Children’s book tells the tale of a superpowerless girl living in a land of superheroes.
Highlighting: “The Unsuper Adventures of Norma,” by Mark Svartz. Carpathian Press. 2023. 188 pages. ISBN-13: 979-8986052403.
It’s tough growing up as it is, but what if you were growing up in a town full of superheroes? Now, what if you were the only kid in this town without their own power? Author and illustrator Mark Svartz explores this idea in his new book, “The Unsuper Adventures of Norma,” which is set to be released on August 29.
Svartz lives in Stamford, Connecticut with his daughter, Madeline, and two sons, Jackson and Dylan. He credits his 7-year-old superhero-obsessed son Jackson with the idea for the book. “He felt a little bit frustrated that he couldn’t be as fast as The Flash. And I told him, ‘You might not be as fast, but you can be the best Jackson you can be. That’s your superpower.’”
In the same vein, the book follows a 10-year-old girl named Norma living in the town of Superton, where everyone has superpowers, well, except for her. Some people are invisible, some can hypnotize hippos, and others can see one minute into the future. However, Norma doesn’t possess any of these superpowers: She’s just “normal.”
One day, supervillain Lord Fartron invades Superton and steals everyone’s powers, threatening to destroy the universe. Norma is now able to use her “normalness” to her advantage. “Norma accepts that she may not be the best at anything …[but] sometimes the best superpower is just being the best at being yourself,” Svartz said.
Svartz noted that his Judaism greatly impacts his writing. The lesson of the book draws on Jewish ideas: “We are all special. We are all made a certain way. We are all made that way for a reason.” He also cites Judaism as a force in forming the strong work ethic he needed to complete this book.
While this is Svartz’s first children’s book, he also authored “I Hate You, Kelly Donahue,” and is currently writing a sequel to “The Unsuper Adventures of Norma.” He started writing at an early age. (“I wrote my first children’s stories when I was in first or second grade,” he recalled.) He went to Brooklyn College to study television and radio production and then got his master’s in mass communications from the Virginia Commonwealth University Adcenter, where he learned how to write advertising copy. He then began writing commercials for dozens of different brands and agencies as well as freelancing. Svartz’s impressive resume includes work for Google, The New York Mets and actors including Fred Armisen.
Svartz believes that art and creativity are so profoundly important, but laments the fact that many choose to ignore the arts as a viable career option. He said: “A lot of people in the Jewish world don’t really see [the arts] as an … opportunity. I don’t think it is something that we have been generationally supporting. Jewish people are a big part of culture as a whole. There have been amazing Jewish artists, writers and musicians throughout time; I think our religion is built on so much of that.” Despite this, Svartz thinks that there seems to be a lack of a push for Jews in the Orthodox community to enter these creative jobs.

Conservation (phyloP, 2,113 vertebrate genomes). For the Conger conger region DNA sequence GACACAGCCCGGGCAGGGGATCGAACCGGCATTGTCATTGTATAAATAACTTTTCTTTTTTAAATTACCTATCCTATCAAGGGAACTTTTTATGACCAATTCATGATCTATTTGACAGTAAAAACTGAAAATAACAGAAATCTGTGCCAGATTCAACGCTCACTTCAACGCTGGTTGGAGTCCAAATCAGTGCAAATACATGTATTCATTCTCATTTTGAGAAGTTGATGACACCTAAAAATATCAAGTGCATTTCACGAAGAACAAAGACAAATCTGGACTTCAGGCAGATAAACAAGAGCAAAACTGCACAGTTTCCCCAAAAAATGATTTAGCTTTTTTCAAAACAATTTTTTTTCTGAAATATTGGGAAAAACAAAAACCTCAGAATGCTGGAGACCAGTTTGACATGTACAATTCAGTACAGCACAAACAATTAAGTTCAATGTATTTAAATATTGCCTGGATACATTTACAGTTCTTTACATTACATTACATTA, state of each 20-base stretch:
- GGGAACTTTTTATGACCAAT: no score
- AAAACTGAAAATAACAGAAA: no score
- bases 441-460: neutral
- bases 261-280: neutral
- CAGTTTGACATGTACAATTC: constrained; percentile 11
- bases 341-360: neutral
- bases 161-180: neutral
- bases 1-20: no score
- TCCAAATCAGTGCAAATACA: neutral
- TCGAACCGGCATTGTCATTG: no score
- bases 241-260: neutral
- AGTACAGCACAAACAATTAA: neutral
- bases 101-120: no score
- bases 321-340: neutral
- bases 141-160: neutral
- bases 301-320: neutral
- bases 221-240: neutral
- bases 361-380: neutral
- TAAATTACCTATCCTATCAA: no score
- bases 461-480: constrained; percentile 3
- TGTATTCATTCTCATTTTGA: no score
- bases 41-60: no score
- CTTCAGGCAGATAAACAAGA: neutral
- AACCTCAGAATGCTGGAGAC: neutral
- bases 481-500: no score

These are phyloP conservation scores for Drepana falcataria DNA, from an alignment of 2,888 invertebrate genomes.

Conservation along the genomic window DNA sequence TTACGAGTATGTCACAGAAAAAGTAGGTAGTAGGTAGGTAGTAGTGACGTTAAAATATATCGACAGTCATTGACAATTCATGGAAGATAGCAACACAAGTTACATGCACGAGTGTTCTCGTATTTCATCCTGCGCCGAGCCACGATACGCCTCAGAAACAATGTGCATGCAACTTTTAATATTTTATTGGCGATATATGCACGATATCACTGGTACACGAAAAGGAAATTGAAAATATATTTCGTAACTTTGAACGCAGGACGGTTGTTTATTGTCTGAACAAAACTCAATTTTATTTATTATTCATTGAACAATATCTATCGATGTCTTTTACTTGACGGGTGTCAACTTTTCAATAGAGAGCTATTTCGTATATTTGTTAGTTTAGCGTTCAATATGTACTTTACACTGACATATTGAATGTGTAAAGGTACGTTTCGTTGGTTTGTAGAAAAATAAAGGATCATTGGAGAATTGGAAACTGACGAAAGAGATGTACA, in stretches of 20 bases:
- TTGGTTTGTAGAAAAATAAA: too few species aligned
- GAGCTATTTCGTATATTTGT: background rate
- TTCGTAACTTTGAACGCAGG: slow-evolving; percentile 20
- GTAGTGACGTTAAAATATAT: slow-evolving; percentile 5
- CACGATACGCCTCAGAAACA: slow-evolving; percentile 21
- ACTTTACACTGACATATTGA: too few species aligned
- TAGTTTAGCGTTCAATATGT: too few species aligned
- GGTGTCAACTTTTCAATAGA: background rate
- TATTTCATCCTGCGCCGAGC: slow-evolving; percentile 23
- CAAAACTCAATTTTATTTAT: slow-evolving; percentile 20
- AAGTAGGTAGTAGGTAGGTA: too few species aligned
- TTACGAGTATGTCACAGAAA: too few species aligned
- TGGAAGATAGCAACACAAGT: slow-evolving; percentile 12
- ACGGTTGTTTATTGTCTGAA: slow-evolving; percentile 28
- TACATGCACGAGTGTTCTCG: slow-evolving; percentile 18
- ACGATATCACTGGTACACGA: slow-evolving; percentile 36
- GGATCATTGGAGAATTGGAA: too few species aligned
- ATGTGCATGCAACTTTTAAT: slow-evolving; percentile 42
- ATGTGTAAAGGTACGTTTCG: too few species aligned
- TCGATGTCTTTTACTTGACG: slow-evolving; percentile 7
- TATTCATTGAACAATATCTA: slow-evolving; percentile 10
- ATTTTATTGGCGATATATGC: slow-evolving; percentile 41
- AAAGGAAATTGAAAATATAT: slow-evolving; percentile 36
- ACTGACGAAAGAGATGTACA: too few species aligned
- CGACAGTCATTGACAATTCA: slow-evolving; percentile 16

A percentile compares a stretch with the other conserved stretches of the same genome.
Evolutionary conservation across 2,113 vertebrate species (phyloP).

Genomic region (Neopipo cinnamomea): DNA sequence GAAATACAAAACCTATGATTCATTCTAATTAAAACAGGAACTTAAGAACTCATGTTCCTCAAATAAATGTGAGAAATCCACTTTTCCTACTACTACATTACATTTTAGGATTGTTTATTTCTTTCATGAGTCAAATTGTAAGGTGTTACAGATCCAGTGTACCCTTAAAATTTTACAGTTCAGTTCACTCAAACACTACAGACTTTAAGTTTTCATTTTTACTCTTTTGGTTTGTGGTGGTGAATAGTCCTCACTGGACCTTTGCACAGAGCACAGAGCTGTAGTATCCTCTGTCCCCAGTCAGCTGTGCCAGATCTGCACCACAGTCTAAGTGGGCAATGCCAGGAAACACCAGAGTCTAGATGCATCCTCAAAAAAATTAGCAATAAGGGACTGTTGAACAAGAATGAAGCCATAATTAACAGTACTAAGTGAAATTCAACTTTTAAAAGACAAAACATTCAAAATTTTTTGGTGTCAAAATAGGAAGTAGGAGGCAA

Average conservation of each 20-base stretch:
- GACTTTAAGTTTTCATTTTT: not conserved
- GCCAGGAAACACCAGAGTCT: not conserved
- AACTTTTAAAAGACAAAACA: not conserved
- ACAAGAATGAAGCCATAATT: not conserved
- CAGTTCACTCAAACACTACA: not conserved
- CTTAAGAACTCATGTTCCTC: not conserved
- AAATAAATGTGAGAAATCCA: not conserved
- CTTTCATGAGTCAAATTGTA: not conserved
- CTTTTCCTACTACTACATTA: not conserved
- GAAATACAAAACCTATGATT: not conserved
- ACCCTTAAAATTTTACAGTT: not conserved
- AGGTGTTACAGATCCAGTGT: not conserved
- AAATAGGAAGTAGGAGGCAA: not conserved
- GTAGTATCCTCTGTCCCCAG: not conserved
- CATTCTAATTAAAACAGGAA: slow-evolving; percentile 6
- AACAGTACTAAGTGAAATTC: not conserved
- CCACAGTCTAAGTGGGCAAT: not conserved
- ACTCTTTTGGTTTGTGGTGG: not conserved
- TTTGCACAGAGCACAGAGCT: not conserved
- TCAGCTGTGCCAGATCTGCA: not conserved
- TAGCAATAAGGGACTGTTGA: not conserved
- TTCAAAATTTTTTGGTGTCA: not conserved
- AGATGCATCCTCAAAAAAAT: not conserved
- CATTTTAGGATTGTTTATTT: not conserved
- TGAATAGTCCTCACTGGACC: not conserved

Mostly, Svartz said, he sees that “there are kids becoming doctors, and there are kids becoming lawyers and going into finance. That’s all fantastic, and we need that, but I don’t think a lot of people realize that you can [also] go into the arts … They see [these other jobs] as a pretty clear path to success.” He believes that music, art, writing and architecture are important avenues that “utilize the artistic and creative side of us, and [people] turn that into a very viable, successful career that doesn’t necessarily go down the classic path.”
Svartz believes that this problem is exacerbated by the fact that there aren’t enough art, music and creative writing programs for young children at yeshivas. “When we don’t harvest that from the beginning, it goes away,” he commented. “If we don’t spark that flame from the beginning, it becomes an afterthought. I think it’s a shame because there are so many opportunities for people to find new avenues in the creative world that can build from the Jewish learning that they’ve had as children.” Although the overwhelming majority of students with whom he went to school took career paths outside of the arts, Svartz wants kids to know that it is possible to go into a creative field.
Svartz hopes that he can inspire other kids to become artists. He encourages them to not “worry about what other people say about it. It is all about capturing what you feel is right.” Likewise, he doesn’t know what the reaction to his new book will be, but he said that seeing his son Jackson’s reaction to it “was worth it all.”
Storytelling is a necessary tool for sharing positive ideas and messages. “The Unsuper Adventures of Norma” emphasizes this point. “[Storytelling] is also how we strengthen who we are as individuals. We all have a story to tell, but if we don’t know how to tell it, then the stories go away.” Svartz did not let his story go away, and hopes his storytelling abilities will be seen as a tool for kids to explore their individuality.
“The Unsuper Adventures of Norma” is already receiving accolades. Readers’ Favorite said, “Brilliantly written, this story will resonate with children who have ever felt they might be on the outside looking in.” According to BookLife Reviews, “The cast is colorful and buzzing with kid-friendly jokes … Younger readers will revel in Svartz’s oddball humor and cartoonish illustrations … This charming book teaches us that being normal isn’t so bad.”
The “Unsuper Adventures of Norma” is available for pre-order now on Amazon. You can also find it on normabooks.com.
Dina Shlufman of Tenafly is a Jewish Link summer intern and is a rising freshman at Cornell University.